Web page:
While many parents and carers will be reassured that their children feel comfortable turning to them, the rise in modern technologies means the context in which this sage advice is received by today’s youth is often worlds apart from the era their knowledgeable elder came of age in.
Only a generation ago, many young people only learned about the “birds and the bees” as an abstract concept when they reached high school, but alarmingly nowadays children can be exposed to sexualised content online, and in some cases as young as 10 years.
Similarly, not all that long ago, bullying was often confined to the school playground or local park during daylight hours. Yet, in 2023, this anti-social behaviour often extends well into the cover of the night in harmful exchanges over social media platforms that many parents or carers have never even heard of.
It’s not to say these are every young person’s experience, but being informed about online safety can help protect children from harm online.
Recognising the important role that parents and carers play as the first and most important educators in their child’s life, the Diocese of Maitland-Newcastle has secured SchoolTV for each of its 58 school communities. SchoolTV is a webbased platform with an extensive range of wellbeing resources geared towards helping families co-navigate modern day challenges.
Importantly, it complements initiatives already underway in schools across the Diocese, particularly the Catholic Schools Office’s Student Wellbeing and Pastoral Care Policy and the “Wellbeing Together” Student Learning and Wellbeing Framework.
Diocese of Maitland-Newcastle, Chief Executive Officer, Sean Scanlon, is a father of two children who attend the only high school in the Diocese that already hosted SchoolTV prior to the Diocesan-wide rollout. For the past few years, St Pius X High School, Adamstown has promoted the evidenced-based information and practical strategies within the platform to build parent, carer, and educator knowledge and confidence across a range of mental health and wellbeing topics.
Having seen the platform in action, Mr Scanlon was well placed to support the Catholic Schools Office’s desire to ensure all Diocesan school communities benefitted from the resource.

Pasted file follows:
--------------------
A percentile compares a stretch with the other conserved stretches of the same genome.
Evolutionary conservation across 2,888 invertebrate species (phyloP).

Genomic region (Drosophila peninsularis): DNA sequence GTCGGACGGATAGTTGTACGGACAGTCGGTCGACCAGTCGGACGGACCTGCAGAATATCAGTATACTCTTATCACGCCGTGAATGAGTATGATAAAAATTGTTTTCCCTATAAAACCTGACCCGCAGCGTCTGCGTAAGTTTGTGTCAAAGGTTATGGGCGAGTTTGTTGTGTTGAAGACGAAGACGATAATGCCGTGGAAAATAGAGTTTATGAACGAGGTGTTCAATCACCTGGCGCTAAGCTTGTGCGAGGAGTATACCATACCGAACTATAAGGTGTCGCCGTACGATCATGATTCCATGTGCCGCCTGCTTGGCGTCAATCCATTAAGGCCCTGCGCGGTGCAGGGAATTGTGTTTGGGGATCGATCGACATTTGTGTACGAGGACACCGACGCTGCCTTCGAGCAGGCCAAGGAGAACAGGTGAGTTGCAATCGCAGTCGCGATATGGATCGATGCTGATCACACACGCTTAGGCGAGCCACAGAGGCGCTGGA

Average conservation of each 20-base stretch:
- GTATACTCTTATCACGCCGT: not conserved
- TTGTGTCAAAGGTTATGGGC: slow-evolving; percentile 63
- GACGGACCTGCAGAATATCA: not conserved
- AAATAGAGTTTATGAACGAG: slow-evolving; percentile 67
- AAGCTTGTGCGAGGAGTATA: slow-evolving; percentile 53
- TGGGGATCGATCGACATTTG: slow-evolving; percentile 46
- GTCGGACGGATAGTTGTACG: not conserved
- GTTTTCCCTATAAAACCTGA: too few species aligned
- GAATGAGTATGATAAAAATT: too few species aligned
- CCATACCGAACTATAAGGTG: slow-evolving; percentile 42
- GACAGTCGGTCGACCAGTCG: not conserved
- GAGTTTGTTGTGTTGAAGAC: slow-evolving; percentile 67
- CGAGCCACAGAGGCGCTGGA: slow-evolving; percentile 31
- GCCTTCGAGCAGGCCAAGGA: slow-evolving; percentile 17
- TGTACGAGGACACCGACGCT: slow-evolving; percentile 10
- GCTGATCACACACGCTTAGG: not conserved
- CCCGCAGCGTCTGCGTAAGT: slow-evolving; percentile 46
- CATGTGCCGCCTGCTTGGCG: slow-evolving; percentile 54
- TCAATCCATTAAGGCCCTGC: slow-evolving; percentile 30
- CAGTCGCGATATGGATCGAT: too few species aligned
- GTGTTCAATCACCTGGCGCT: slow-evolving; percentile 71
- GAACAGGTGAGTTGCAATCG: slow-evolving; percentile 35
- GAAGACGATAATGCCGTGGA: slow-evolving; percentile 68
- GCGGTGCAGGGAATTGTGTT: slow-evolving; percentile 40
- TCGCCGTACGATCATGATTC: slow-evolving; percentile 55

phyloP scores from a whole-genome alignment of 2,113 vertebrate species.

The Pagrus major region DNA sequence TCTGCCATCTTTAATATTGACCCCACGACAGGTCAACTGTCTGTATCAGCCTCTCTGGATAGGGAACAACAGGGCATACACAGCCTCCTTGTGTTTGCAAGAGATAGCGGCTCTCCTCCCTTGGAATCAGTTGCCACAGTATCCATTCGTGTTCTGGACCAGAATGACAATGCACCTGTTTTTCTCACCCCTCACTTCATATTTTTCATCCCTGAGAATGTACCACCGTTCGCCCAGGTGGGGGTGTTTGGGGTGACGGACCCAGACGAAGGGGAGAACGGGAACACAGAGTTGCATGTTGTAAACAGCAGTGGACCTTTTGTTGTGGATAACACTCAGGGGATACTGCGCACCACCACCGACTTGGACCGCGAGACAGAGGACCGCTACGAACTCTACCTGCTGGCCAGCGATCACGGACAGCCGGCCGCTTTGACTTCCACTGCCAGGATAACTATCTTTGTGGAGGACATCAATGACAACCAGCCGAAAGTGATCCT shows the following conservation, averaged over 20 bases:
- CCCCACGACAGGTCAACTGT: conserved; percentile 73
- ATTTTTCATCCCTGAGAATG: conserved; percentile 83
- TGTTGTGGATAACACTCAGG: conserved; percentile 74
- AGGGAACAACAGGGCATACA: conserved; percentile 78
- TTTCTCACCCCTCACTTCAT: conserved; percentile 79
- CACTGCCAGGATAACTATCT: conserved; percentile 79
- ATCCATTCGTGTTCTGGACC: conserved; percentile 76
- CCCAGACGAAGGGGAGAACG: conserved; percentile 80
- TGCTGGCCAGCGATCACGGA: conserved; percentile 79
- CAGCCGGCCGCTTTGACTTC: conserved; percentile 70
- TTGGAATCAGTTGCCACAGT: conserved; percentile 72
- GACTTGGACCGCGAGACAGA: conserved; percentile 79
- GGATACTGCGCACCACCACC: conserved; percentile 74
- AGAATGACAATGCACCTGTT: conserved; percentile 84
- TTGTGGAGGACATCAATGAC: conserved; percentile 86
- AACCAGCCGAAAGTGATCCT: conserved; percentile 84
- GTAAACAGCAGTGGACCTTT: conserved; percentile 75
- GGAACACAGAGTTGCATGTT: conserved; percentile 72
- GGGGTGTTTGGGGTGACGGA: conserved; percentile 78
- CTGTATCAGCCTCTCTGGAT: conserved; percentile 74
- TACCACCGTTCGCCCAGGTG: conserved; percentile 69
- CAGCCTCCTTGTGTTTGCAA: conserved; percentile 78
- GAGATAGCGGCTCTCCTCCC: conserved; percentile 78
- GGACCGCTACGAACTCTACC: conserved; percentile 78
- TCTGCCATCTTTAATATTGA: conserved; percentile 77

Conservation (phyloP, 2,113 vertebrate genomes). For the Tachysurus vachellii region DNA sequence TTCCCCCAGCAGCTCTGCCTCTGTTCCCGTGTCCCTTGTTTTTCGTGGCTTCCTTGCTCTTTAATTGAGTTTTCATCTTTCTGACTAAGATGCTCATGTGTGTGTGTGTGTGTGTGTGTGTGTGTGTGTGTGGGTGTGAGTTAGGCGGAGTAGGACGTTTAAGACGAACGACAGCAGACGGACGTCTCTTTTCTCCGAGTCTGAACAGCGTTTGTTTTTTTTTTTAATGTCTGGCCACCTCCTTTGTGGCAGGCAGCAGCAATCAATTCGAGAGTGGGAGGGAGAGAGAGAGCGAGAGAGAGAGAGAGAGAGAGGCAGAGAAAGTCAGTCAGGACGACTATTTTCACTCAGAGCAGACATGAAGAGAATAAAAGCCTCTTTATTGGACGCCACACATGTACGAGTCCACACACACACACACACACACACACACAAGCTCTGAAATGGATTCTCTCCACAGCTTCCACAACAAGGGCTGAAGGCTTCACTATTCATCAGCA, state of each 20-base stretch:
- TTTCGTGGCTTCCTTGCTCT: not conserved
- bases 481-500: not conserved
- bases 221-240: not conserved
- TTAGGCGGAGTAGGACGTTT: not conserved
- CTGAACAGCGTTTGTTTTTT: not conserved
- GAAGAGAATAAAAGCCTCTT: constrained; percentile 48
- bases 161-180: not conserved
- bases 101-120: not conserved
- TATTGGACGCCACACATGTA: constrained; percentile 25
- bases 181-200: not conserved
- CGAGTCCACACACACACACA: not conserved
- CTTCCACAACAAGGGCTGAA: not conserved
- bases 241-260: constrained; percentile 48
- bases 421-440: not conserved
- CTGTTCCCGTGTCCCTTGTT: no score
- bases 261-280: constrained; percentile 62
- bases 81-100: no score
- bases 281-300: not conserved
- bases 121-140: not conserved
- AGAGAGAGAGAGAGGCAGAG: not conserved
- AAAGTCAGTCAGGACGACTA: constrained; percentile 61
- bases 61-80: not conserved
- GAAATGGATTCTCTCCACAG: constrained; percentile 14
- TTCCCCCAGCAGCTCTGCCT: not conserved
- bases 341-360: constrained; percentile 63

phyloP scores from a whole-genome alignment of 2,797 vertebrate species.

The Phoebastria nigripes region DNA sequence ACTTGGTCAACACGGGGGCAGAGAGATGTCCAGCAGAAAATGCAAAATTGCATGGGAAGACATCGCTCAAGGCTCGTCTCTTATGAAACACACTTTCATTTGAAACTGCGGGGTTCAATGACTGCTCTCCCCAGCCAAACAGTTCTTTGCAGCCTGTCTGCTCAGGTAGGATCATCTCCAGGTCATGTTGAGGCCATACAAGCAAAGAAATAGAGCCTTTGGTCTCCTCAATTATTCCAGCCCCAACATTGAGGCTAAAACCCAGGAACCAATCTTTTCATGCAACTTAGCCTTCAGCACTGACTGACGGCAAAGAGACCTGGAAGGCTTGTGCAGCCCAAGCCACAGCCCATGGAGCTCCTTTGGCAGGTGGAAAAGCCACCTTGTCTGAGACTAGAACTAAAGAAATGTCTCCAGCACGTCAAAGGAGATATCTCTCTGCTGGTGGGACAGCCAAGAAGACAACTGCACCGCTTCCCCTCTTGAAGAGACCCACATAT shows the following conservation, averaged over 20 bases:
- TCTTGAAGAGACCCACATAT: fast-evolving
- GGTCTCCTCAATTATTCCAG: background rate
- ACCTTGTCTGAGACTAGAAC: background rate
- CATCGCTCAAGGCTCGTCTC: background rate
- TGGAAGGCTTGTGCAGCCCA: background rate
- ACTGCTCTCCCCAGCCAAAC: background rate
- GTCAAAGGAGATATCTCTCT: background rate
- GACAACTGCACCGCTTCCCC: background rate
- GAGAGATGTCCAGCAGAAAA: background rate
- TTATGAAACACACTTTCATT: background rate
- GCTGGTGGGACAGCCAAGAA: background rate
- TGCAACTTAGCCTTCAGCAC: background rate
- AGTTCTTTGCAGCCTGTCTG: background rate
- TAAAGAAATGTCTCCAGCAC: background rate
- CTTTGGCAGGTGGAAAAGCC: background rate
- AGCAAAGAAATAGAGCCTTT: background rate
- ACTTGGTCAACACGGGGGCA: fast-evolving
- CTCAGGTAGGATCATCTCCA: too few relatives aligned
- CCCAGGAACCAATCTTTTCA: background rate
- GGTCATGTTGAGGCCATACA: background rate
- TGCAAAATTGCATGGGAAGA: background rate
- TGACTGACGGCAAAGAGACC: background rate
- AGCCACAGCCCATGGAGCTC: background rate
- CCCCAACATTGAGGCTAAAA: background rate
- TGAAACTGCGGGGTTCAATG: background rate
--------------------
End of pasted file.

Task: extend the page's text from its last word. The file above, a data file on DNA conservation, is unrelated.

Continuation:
“SchoolTV provides our schools with an opportunity to further strengthen the school-family partnership through regular communication and support with the common goal of better wellbeing for all students,” Mr Scanlon said.
The Diocesan Federation of Parents & Friends Association’s President, Bev Bailey, said many parents and carers often seek advice on a range of topics that SchoolTV covers including cyber safety, mental health, and positive parenting.
Ms Bailey believes SchoolTV will be a valuable resource and commended the Catholic Schools Office for making it available to all schools. She said it was a positive step in ensuring everyone had the same opportunities to receive relevant information from credible resources, regardless of where they live, their education level and socioeconomic status.
“Parenting is full of surprises, and you never know when you might be in a position where you want access to professional guidance to help navigate a challenging time in your child’s life,” Ms Bailey said.
“We all hope that when our child comes to us for help, we will be able to give them relevant and timely advice. So, one of the many benefits of SchoolTV is that you can watch it pre-emptively or as the need arises, from the privacy and convenience of your own home, either by yourself or, as a family.
“Knowing that the staff at my child’s school will also be familiar with the research available on SchoolTV, means that we’ll all be able to speak the same language and partner together more effectively in supporting our children’s learning, safety, and wellbeing.”